Stranger things have happened – Netflix writes funny cease and desist letter

Sharon Givoni Consulting Consumer Law, Copyright, Entertainment Law, Film, Intellectual Property

The words “cease and desist” letters often get used in intellectual property matters. We think of bigwigs in Hollywood going after fans and creators of fan fiction, sending cease and desist letters threatening legal action if people are using content without appropriate licences. However, there are no set “rules” for a cease and desist letter and Netflix took the unusual approach though of threatening the Demogorgan rather than court action!

***Note we do not recommend using threats of the Demogorgan and recommend you get any cease and deist letter professionally drafted!!!***

What is a “cease and desist letter”?

A cease and desist letter is a document sent to an individual or business to stop purportedly illegal activity.

The letter may warn that if the recipient does not discontinue specified conduct, or take certain actions, by deadlines set in the letter, that party may be sued.

The way copyright laws work is that copyright owners have exclusive rights to perform the work.  For example, the streaming service, Netflix, must negotiate directly with the copyright owners to obtain permission.

However, Netflix also has its own films and TV series so it is not surprising that they take action to stop copyright infringement or infringement of other rights in relation to its shows.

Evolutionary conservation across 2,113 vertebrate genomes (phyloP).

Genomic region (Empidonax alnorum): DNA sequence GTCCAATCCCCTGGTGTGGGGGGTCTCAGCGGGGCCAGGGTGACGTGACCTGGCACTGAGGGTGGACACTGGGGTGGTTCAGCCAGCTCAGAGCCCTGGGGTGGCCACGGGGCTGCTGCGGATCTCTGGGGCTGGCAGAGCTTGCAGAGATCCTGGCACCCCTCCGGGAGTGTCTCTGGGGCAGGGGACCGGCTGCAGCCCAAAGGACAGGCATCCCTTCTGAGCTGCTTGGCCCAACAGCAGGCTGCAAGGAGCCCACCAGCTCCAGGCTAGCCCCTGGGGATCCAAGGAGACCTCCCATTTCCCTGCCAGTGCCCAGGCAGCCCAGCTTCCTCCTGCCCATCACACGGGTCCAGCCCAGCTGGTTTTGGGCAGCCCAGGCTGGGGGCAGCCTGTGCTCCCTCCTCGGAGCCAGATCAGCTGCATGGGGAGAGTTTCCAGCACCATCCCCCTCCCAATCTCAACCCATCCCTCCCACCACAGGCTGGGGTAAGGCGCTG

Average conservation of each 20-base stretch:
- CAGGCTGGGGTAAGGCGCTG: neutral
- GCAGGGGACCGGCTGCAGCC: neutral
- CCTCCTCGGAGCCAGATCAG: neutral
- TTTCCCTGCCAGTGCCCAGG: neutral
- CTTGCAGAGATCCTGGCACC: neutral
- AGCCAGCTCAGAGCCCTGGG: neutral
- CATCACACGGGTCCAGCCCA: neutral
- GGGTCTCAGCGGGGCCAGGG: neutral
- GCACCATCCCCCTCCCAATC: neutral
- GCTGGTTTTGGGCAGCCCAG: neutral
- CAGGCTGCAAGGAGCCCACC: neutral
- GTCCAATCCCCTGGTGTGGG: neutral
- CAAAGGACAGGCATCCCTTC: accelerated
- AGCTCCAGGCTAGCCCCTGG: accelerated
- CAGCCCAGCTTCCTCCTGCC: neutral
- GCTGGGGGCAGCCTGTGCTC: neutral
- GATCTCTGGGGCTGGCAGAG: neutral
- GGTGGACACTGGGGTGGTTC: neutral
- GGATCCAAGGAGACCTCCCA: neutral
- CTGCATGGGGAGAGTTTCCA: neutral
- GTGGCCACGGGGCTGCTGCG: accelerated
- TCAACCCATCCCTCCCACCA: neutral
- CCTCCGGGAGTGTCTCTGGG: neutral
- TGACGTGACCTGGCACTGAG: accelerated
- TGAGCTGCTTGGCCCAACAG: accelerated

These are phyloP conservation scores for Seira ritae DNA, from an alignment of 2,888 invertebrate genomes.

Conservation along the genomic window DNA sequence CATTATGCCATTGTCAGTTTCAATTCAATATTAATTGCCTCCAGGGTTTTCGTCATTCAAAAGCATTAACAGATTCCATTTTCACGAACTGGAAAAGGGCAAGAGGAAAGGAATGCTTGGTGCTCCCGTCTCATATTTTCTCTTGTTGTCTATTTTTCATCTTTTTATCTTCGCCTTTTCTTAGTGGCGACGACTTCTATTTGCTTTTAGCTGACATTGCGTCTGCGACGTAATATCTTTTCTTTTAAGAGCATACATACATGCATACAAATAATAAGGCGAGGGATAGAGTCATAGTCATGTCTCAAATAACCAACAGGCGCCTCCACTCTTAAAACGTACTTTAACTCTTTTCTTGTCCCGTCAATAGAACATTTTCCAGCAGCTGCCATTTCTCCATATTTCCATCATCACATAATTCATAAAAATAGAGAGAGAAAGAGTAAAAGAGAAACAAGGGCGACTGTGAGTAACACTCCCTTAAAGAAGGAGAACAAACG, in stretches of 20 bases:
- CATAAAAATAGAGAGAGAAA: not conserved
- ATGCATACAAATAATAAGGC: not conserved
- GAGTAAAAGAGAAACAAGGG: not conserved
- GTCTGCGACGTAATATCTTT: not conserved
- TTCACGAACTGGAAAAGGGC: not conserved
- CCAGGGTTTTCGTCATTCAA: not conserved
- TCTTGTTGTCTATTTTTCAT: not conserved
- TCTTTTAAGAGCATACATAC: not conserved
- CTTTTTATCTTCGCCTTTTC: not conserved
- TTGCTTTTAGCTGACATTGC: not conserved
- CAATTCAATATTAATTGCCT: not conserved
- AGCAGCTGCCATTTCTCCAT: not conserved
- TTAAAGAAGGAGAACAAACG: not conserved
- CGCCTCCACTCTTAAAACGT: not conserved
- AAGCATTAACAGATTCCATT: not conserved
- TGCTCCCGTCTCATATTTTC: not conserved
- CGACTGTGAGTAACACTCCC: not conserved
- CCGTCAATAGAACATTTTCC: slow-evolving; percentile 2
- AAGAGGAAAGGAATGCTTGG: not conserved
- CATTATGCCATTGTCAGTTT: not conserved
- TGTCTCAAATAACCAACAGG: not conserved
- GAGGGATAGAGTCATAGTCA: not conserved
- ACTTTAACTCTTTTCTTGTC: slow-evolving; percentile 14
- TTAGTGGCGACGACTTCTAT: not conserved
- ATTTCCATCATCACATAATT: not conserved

Stranger Things have happened…

One of these is the TV show Stanger Things staring Winona Ryder, about a young boy who vanishes. A small town uncovers the mystery surrounding this boy uncovering secret experiments, frightening supernatural forces and an odd young girl.

Recently in the US, Netflix shut down a “Stranger Things” themed pop-up bar which was a hit with fans of the popular Netflix show.

Perhaps what is most interesting about this case, is not that Netflix shut down the bar’s operation but rather the letter that it sent to the bar owners.  Not the most ordinary legal letter we have ever seen but geeky and funny and certainly gets the point across. It is no surprise that it has gone viral.

You know what they say about media attention – and this letter sure hit the mark. Here it is below.

This ploy by Netflix may have been part of a broader strategy – with the release of season 2 of the hit show, Netflix probably did not want to take the heavy handed legal approach. Even if the owner of the pop up bar had not been so obliging and agreed to shut the pop up, Netflix would still have benefited from the press.

What if you have your own copycat?

However, this tactic may not work in all circumstances and often a stronger and more usual legal letter is required to get results – and may not look so silly if you later need to rely on that letter in court.

So on a more serious note, if your copyright (or other rights) have been infringed – whether it be music, art films or written works, call us to assist.  We can also help out if you get a letter of demand from a copyright owner.

Our letters may be a tiny little bit more “legal” than the Netflix “cease and desist” (and may not contain threats of the Demogorgan), but they sure can be just as frightening.

That said, have a read of the Netflix letter:

Stranger Things have happened – Netflix cease and desist letter gets media attention 

The words “cease and desist” letters often get used in intellectual property matters. We think of bigwigs in Hollywood going after fans and creators of fan fiction, sending cease and desist letters threatening legal action if people are using content without appropriate licences. However, there are no set “rules” for a cease and desist letter and Netflix took the unusual approach though of threatening the Demogorgan rather than court action!